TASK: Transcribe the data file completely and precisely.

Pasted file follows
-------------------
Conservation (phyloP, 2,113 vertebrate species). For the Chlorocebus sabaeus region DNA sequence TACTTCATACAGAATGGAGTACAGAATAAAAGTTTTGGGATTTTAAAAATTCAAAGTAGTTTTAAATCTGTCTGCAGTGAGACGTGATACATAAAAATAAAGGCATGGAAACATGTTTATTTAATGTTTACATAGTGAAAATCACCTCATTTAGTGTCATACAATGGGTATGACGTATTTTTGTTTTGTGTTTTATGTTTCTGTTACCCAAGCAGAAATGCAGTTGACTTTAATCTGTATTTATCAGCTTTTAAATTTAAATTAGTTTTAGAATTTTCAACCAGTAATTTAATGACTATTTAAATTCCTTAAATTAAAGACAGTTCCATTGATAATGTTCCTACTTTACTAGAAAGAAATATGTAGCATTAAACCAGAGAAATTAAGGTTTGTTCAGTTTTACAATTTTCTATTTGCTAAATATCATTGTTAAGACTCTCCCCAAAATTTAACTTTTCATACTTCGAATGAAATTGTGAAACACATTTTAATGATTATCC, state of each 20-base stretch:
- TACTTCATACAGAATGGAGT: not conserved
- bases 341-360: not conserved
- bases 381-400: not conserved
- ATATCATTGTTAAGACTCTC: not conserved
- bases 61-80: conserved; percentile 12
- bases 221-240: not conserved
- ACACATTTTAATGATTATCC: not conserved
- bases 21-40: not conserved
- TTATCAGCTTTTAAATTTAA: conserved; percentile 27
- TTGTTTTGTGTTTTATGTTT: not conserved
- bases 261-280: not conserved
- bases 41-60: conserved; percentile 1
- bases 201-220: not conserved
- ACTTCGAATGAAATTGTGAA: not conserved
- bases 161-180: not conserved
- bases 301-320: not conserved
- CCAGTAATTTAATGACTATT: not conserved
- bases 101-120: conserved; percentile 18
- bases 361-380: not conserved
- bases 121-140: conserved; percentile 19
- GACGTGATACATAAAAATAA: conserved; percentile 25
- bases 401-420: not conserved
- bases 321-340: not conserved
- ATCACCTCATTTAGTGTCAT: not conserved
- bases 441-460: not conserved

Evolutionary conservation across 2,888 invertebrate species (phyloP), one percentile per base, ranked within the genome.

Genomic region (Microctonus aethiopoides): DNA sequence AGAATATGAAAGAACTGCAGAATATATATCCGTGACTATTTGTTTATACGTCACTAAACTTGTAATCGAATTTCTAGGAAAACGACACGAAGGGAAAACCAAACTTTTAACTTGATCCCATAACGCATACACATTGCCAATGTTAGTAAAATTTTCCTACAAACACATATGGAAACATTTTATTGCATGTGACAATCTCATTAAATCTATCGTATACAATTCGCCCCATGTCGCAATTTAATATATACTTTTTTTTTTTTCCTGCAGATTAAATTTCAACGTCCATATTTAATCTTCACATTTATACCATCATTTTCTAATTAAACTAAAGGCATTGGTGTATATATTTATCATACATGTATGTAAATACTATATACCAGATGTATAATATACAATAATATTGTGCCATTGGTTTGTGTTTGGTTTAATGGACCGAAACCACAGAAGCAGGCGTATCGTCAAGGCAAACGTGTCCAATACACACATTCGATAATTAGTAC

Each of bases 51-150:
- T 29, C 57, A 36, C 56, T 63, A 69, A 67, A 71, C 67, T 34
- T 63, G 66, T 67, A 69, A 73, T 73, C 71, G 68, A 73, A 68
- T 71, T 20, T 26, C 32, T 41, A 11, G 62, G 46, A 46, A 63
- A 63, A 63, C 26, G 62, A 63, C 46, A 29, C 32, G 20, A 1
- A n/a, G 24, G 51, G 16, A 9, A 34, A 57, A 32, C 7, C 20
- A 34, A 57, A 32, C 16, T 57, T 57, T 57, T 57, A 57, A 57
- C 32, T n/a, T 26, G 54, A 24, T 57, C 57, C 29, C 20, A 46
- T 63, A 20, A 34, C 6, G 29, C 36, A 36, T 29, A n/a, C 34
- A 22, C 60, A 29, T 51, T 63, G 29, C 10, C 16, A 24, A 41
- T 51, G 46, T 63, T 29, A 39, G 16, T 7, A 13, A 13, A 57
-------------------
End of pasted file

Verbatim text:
Conservation (phyloP, 2,113 vertebrate species). For the Chlorocebus sabaeus region DNA sequence TACTTCATACAGAATGGAGTACAGAATAAAAGTTTTGGGATTTTAAAAATTCAAAGTAGTTTTAAATCTGTCTGCAGTGAGACGTGATACATAAAAATAAAGGCATGGAAACATGTTTATTTAATGTTTACATAGTGAAAATCACCTCATTTAGTGTCATACAATGGGTATGACGTATTTTTGTTTTGTGTTTTATGTTTCTGTTACCCAAGCAGAAATGCAGTTGACTTTAATCTGTATTTATCAGCTTTTAAATTTAAATTAGTTTTAGAATTTTCAACCAGTAATTTAATGACTATTTAAATTCCTTAAATTAAAGACAGTTCCATTGATAATGTTCCTACTTTACTAGAAAGAAATATGTAGCATTAAACCAGAGAAATTAAGGTTTGTTCAGTTTTACAATTTTCTATTTGCTAAATATCATTGTTAAGACTCTCCCCAAAATTTAACTTTTCATACTTCGAATGAAATTGTGAAACACATTTTAATGATTATCC, state of each 20-base stretch:
- TACTTCATACAGAATGGAGT: not conserved
- bases 341-360: not conserved
- bases 381-400: not conserved
- ATATCATTGTTAAGACTCTC: not conserved
- bases 61-80: conserved; percentile 12
- bases 221-240: not conserved
- ACACATTTTAATGATTATCC: not conserved
- bases 21-40: not conserved
- TTATCAGCTTTTAAATTTAA: conserved; percentile 27
- TTGTTTTGTGTTTTATGTTT: not conserved
- bases 261-280: not conserved
- bases 41-60: conserved; percentile 1
- bases 201-220: not conserved
- ACTTCGAATGAAATTGTGAA: not conserved
- bases 161-180: not conserved
- bases 301-320: not conserved
- CCAGTAATTTAATGACTATT: not conserved
- bases 101-120: conserved; percentile 18
- bases 361-380: not conserved
- bases 121-140: conserved; percentile 19
- GACGTGATACATAAAAATAA: conserved; percentile 25
- bases 401-420: not conserved
- bases 321-340: not conserved
- ATCACCTCATTTAGTGTCAT: not conserved
- bases 441-460: not conserved

Evolutionary conservation across 2,888 invertebrate species (phyloP), one percentile per base, ranked within the genome.

Genomic region (Microctonus aethiopoides): DNA sequence AGAATATGAAAGAACTGCAGAATATATATCCGTGACTATTTGTTTATACGTCACTAAACTTGTAATCGAATTTCTAGGAAAACGACACGAAGGGAAAACCAAACTTTTAACTTGATCCCATAACGCATACACATTGCCAATGTTAGTAAAATTTTCCTACAAACACATATGGAAACATTTTATTGCATGTGACAATCTCATTAAATCTATCGTATACAATTCGCCCCATGTCGCAATTTAATATATACTTTTTTTTTTTTCCTGCAGATTAAATTTCAACGTCCATATTTAATCTTCACATTTATACCATCATTTTCTAATTAAACTAAAGGCATTGGTGTATATATTTATCATACATGTATGTAAATACTATATACCAGATGTATAATATACAATAATATTGTGCCATTGGTTTGTGTTTGGTTTAATGGACCGAAACCACAGAAGCAGGCGTATCGTCAAGGCAAACGTGTCCAATACACACATTCGATAATTAGTAC

Each of bases 51-150:
- T 29, C 57, A 36, C 56, T 63, A 69, A 67, A 71, C 67, T 34
- T 63, G 66, T 67, A 69, A 73, T 73, C 71, G 68, A 73, A 68
- T 71, T 20, T 26, C 32, T 41, A 11, G 62, G 46, A 46, A 63
- A 63, A 63, C 26, G 62, A 63, C 46, A 29, C 32, G 20, A 1
- A n/a, G 24, G 51, G 16, A 9, A 34, A 57, A 32, C 7, C 20
- A 34, A 57, A 32, C 16, T 57, T 57, T 57, T 57, A 57, A 57
- C 32, T n/a, T 26, G 54, A 24, T 57, C 57, C 29, C 20, A 46
- T 63, A 20, A 34, C 6, G 29, C 36, A 36, T 29, A n/a, C 34
- A 22, C 60, A 29, T 51, T 63, G 29, C 10, C 16, A 24, A 41
- T 51, G 46, T 63, T 29, A 39, G 16, T 7, A 13, A 13, A 57